My Score = 80 (I kinda choked on that one, for some odd reason)
Thursday October 15 – Morikomi test
Carry-out sushi platter for 2 including 16 nigiri and 2 rolls, cut and presented in 10 minutes.
My Score = 90
Friday October 16 – Inada test
1 medium sized fish (inada = very young yellowtail) filleted, boned out, and skinned, ready to slice for nigiri in 10 minutes.
My Score = 90
Next week are the final 2 tests. The dreaded ones. Nigiri test on Monday, October 19 in which we have to make 18 pieces of nigiri in 3 minutes. The sensei will come by, record how many you made and disqualify any that do not have the acceptable shape. From the remainder the fish will be peeled off and the rice weighed. It has to fall between 15 and 17 grams to qualify. All of the rice balls in that weight range are counted up and we need to have 37 good ones out of 54 minimum total to pass this test. I’ve been getting 19 in 3 minutes pretty consistently at practice and my weights aren’t bad. Not perfect, but good enough to pass.
The last test, on Tuesday, October 20th, is the katsuramuki test. That paper thin peel of radish that is hand cut. The test parameters are extremely rigid and a lot of students really struggle with this one. We have to make a sheet that’s is at least 40 cm long and 10 cm wide. Any tears are counted up and points are deducted for any exceeding 5mm. Any tears over 5cm and the sheet is not counted as continuous. From there it is weighed. It needs to weigh 40 grams, less is preferable. If the sheet is 40 cm long, no tears, is straight, and weighs less than 25 grams, that’s a score of 110 points for form and meeting criteria. If the sheet is 40 cm and weighs over 40 grams, we start with a base score of 50 and deduct 5 points per 5 centimeters that needs to be trimmed to get it down to 40 grams. We have 10 minutes to do this. The best I’ve done in mock tests is 55.
Here’s the thing, though. There are 5 tests that count toward points for graduation and each have a maximum of 100 points available, and an extra 10 if you pull a Rainman with the katsuramuki. We only need 350 points to get the diploma, and there are 510 points available. It is possible to get the points required to graduate and completely bomb the katsuramuki. You need a 40 cm sheet just to qualify for a score. Anything less than that isn’t even considered.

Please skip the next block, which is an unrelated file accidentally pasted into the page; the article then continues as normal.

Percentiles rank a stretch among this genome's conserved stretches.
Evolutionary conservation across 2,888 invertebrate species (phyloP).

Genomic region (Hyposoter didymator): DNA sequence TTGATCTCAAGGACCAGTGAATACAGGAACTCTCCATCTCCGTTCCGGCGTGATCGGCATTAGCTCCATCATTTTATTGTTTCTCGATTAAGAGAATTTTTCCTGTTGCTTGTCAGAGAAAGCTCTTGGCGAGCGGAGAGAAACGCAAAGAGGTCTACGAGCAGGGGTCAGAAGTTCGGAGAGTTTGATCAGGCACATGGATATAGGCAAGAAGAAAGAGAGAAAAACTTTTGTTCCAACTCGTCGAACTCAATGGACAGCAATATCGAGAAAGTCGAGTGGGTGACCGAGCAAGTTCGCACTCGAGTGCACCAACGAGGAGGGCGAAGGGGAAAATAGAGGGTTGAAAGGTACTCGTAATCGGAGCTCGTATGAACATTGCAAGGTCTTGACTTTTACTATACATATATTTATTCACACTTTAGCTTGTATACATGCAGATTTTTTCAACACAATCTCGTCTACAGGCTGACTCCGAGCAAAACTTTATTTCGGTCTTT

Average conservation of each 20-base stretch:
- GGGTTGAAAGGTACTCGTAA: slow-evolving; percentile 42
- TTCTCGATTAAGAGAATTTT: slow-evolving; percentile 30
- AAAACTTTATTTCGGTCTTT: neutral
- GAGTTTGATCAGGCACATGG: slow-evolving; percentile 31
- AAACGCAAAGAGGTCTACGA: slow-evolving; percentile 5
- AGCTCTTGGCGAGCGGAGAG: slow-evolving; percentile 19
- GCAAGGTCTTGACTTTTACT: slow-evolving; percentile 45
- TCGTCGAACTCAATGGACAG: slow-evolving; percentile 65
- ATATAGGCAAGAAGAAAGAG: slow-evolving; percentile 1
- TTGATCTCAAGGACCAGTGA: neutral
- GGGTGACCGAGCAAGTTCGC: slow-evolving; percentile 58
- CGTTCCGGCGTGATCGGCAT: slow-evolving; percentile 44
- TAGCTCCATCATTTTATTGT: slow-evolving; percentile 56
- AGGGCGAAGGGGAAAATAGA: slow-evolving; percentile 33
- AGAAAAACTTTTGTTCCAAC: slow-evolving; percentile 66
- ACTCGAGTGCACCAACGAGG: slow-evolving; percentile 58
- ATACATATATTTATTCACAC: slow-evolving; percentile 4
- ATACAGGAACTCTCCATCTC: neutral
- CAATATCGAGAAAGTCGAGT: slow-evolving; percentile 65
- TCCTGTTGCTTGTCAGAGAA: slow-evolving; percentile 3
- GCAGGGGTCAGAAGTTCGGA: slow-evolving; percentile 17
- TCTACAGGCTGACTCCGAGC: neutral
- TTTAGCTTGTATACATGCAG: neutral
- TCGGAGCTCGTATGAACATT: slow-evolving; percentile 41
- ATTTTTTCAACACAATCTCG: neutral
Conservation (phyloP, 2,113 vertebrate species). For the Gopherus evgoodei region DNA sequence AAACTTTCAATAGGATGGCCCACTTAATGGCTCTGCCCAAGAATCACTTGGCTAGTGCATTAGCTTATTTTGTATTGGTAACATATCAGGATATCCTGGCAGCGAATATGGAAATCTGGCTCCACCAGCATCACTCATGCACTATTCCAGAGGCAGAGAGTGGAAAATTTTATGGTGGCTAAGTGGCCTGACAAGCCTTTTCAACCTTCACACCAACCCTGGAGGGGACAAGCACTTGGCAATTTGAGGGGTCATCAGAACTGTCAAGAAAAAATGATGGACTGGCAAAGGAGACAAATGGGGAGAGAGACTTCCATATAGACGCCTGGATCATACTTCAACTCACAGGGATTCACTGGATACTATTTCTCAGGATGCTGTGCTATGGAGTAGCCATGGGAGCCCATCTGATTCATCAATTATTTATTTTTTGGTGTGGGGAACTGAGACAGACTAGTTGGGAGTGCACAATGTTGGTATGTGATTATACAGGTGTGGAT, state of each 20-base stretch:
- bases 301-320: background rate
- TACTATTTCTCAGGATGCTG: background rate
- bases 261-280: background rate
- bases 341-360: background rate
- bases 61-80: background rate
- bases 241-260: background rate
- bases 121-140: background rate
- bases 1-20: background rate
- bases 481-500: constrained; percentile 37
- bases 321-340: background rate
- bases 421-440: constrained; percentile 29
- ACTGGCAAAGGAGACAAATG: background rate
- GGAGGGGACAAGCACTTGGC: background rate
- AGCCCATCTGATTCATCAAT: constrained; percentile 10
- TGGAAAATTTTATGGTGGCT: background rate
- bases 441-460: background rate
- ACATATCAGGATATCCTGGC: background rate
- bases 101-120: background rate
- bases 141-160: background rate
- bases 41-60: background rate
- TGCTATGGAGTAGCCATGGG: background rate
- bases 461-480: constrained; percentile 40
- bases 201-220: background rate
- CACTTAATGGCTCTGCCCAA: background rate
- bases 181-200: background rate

I have 355 points right now. As long as I pass nigiri on Monday I don’t even need to show up on Tuesday. In fact, Otani sensei says he’s seen that happen. Kind of a dick move, though. I’ll still show up. I might not try very hard, but I’ll show up.
Damian is also well over the points needed to pass. Having worked at a seafood wholesaler previously, anything that involved taking a fish apart he scored 100’s on. He said he’ll show up that day and carve a dick out of his radish. Classy guy, that one. Aussies think they’re SO funny. And don’t even get me started on Aussie chefs…
There were a few notable meals during the week. There was an udon joint that Tyo and I went to that was set up like a cafeteria of sorts. You walk in and tell the cooks what you want (generally, hot or cold udon with various garnishes). If you opt for cold they’ll splash some sauce right into your bowl, if hot they quickly blanch the noodles and top with whatever garnish you asked for (I got beef). You put your bowl on a tray and head to the garnish section where there are several different tempura items you can add on at an additional charge. You take your tray to the register, where there are bowls of sliced negi and grated ginger you can add at no cost. They ring up your order based on what is on your plate and jutting out from the wall right next to the register there is a spigot, much like a coffee spigot, but this one dispenses hot soup broth for your noodle bowl. There are various extra condiments on the tables like the ubiquitous soy sauce and shichimi. Not bad, not great, but a very fast and cheap lunch.